Huskies Open 2009 Season With San Jose State
Aug. 27, 2009
The Invitational At Seattle, Washington
MATCHES AT BANK OF AMERICA ARENA
Aug. 28 WASHINGTON vs. San Jose St. 7 p.m.
Aug. 29 WASHINGTON vs. San Diego St. 7 p.m.
MATCHES AT SEATTLE U. (CONNOLLY CENTER)
Aug. 28 Seattle U. vs. San Diego St. 7 p.m.
Aug. 29 WASHINGTON at Seattle U. 11 a.m.
Aug. 29 San Jose St. vs. San Diego St. 1 p.m.
Aug. 29 Seattle U. vs. San Jose St. 7 p.m.
SETTING THE SCENE: SEASON-OPENER ARRIVES
Washington volleyball is back and ready to launch another season of high-caliber play with high expectations. The Huskies will begin the season at home, co-hosting The Invitational At Seattle, Washington along with Seattle University. Joining the two hosts is San Jose State and San Diego State. Each team will play the other once over the two-day tourney. Washington will open up Friday night at 7 p.m. against the Spartans of SJSU. Saturday, the Huskies will drive on over to Seattle U.'s Connolly Center for an 11 a.m. match with the Redhawks, then head back to Bank of America Arena for a match with the Aztecs at 7 p.m.
A QUICK GLANCE IN THE REARVIEW MIRROR
The Huskies return all but one starter from a team that was mere points away from reaching the Final Four last year. Washington came up short against Nebraska, 3-2, in the Regional final. Overall the Dawgs were 27-5 on the year and 15-3 in the Pac-10. Washington finished second in the Pac-10 standings behind Stanford, marking the fifth-consecutive year they took first or second in league play, this despite being picked fifth in the preseason poll. The Huskies were ranked fifth in the final AVCA national poll.
Four Huskies earned All-America honors, including senior middle blocker Jessica Swarbrick, who finished her illustrious career as a three-time All-American and was the UW career leader in hitting percentage .406 as well as third in blocks with 483. Tamari Miyashiro was named National Defensive Player of the Year for the second year in a row by Volleyball Magazine, while setter Jenna Hagglund and outside hitter Becky Perry also earned All-America awards.
Washington topped the Pac-10 in a number of statistical categories. Hagglund led the conference in assists per set at 12.17, while Miyashiro's 5.14 assists per set was also No. 1. Jill Collymore racked up a league-high 46 aces, 0.46 per set. Perry and Kindra Carlson were fifth and ninth in points per set, respectively, and Swarbrick had the No. 2 hitting percentage at .427.
Washington is 26-9 all-time in season openers, including seven straight wins from 2002 to the present day. Last year the women opened with a sweep of Montana State in Bozeman, Montana. Washington is 9-2 overall in season-openers at home. They last opened at home in 2007, sweeping San Francisco. Under Jim McLaughlin, the UW is 7-1 in season-openers, losing the first match of his first season in 2001 to BYU but having won the last seven.
SCOUTING THE SPARTANS
San Jose State is coming off a 13-18 season though they reached the semifinals of the Western Athletic Conference tournament for the third year in a row. The Spartans bring back three starters from last year's squad, including junior outside hitter Brianna Amian, senior libero Kristal Tsukano, and junior defensive specialist Courtney Zellmer. Amian was a second team All-WAC selection last year. Oscar Crespo is heading into his third season coaching SJSU and is 27-33 thus far.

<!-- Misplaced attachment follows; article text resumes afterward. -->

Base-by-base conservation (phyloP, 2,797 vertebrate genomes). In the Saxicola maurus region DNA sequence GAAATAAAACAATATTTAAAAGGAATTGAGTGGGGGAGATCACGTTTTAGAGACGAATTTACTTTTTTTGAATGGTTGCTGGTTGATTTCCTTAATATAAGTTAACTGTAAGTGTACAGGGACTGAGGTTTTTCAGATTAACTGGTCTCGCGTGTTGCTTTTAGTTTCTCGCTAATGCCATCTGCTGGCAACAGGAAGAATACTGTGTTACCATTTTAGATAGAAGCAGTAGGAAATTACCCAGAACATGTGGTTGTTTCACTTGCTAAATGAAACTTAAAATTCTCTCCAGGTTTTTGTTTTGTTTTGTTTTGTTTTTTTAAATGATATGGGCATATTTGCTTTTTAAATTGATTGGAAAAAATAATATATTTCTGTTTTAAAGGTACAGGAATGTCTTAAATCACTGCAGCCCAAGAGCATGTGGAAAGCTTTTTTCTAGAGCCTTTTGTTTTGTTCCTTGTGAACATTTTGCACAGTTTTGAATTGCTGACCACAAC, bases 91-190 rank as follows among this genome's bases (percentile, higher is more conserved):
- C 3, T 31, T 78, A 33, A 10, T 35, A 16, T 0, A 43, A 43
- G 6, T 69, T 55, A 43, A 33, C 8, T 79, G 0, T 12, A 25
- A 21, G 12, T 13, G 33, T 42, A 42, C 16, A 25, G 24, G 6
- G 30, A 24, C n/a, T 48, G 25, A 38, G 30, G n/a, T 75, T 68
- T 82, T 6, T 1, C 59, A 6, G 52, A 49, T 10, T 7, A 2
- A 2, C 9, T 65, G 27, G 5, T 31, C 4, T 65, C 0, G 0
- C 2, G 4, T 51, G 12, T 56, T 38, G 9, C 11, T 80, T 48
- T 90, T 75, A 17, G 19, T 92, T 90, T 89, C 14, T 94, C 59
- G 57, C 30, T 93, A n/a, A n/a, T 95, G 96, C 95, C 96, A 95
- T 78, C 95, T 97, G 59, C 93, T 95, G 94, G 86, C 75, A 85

ABOUT THE SERIES
The Huskies and Spartans have faced off seven times but this will be the first meeting since 1985. At the time, San Jose State owned a six-match win streak against the Huskies, after UW won the first encounter in 1980. In 1985, the schools met twice, home and away, with SJSU winning both in straight sets.
SCOUTING THE REDHAWKS
The Seattle U. Redhawks are embarking on their second year of Division-I competition. In 2008 the Redhaws went 10-23, which included a 3-0 defeat at the hands of the Huskies. Seattle U. has 10 returners on its roster, and seven Redhawks are Washington natives, including sophomore Cristin Richards from Olympia, who led the team with 2.94 kills per set last year.
ABOUT THE SERIES
Washington has won all four meetings against Seattle U. including a 3-0 sweep in the Husky Fever Classic last year (25-9, 25-14, 25-11). Prior to that the teams had not met since 1977, when they played three times in one year with UW winning all three.
SCOUTING THE AZTECS
The Aztecs have a new leader this season in first-year head coach Deitre Collins-Parker. She comes to San Diego State from Cornell and has a 13-year career record of 162-191. San Diego State returns four starters from last year's team that compiled a mark of 9-17. They bring back starting setter Lauren Van Orden (4.73 assists/game) outside hitter Kyley Sexton (2.53 kpg) and middle blockers Lauren Salisbury (2.88 kills/set, 1.04 bpg) and Bailee Hellwig (1.04 bps).
ABOUT THE SERIES
The Huskies and Aztecs have not lined up against each other since 1982. That year the teams played twice on consecutive nights, with San Diego State coming out ahead both times. The Aztecs won all five meetings between 1979 and 1982.